By February 1812, the US was openly talking about and making plans in Congress for war with Great Britain, including an invasion of Canada. The British responded by recruiting Native American tribes to form part of their defence in the Michigan, Canada area in case the Americans attacked Canada. While Hull was in Washington, Secretary of War William Eustis informed him that President Madison wished to appoint him a Brigadier General in command of the new Army of the Northwest. Hull, then nearly 60 years old, expressed his disinterest in a new military commission, and a Colonel Kingsbury was selected to lead the force instead. Kingsbury fell ill before taking command, and the offer was repeated to Hull, who this time accepted. His orders were to go to Ohio, whose governor had been charged by Madison with raising a 1,200-man militia that would be augmented by the 4th Infantry Regiment from Vincennes, Indiana, to form the core of the army. From there he was to march the army to Detroit, where he was to also continue serving as Territorial Governor.
March to Detroit
Hull arrived in Cincinnati on May 10, 1812, and on May 25 took command of the militia at Dayton. The militia comprised three regiments, who elected as their commanding Colonels Duncan McArthur, Lewis Cass, and James Findlay. They marched to Staunton and then to Urbana, where they were joined by the 300-man 4th Infantry Regiment. The men of the militia were ill-equipped and lacked military discipline, and Hull relied on the infantry regiment to quell several instances of insubordination on the remainder of the march. By the end of June, the army had reached the rapids of the Maumee River, where Hull committed the first of the errors that would later reflect poorly on him.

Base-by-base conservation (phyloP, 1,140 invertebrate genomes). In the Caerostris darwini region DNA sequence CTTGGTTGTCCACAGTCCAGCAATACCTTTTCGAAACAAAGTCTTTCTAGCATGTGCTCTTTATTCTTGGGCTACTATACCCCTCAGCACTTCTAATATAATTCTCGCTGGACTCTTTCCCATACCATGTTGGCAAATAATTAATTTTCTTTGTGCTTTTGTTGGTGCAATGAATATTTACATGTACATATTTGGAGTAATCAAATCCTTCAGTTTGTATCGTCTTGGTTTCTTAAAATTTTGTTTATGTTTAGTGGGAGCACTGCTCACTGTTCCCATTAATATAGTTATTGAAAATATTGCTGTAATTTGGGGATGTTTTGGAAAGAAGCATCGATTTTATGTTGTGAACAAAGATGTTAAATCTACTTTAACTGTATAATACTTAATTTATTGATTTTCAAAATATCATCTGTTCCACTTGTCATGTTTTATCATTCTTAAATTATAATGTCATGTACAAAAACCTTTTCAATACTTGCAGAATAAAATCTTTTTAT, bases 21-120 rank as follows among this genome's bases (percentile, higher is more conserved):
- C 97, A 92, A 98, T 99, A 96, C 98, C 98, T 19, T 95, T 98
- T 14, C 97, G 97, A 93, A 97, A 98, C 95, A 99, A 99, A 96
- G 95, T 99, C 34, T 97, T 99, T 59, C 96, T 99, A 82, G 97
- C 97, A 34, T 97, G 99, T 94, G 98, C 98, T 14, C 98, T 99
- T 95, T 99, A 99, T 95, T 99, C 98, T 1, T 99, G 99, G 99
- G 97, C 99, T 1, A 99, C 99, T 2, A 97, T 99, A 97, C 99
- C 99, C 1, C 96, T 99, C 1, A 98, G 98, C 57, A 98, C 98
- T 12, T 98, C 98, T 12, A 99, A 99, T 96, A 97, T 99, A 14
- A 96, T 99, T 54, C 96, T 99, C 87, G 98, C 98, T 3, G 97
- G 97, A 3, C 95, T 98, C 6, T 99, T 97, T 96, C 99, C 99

The declaration of war on Great Britain was signed on June 18, 1812, and that same day Secretary Eustis sent two letters to General Hull. One of them, sent by special messenger, had arrived on June 24 but did not contain any mention of the declaration of war. The second one, announcing the declaration of war, was sent via the postal service, and did not arrive until July 2. As a result, Hull was still unaware that war had broken out when he reached the rapids of the Maumee, and as the army was now on a navigable waterway, he sent the schooner Cuyahoga Packet ahead of the army to Detroit with a number of invalids, supplies, and official documents. Unfortunately for Hull, the British commander at Fort Amherstburg had received the declaration of war two days earlier, and captured the ship as it sailed past, along with all of the papers and plans for an attack on Fort Amherstburg.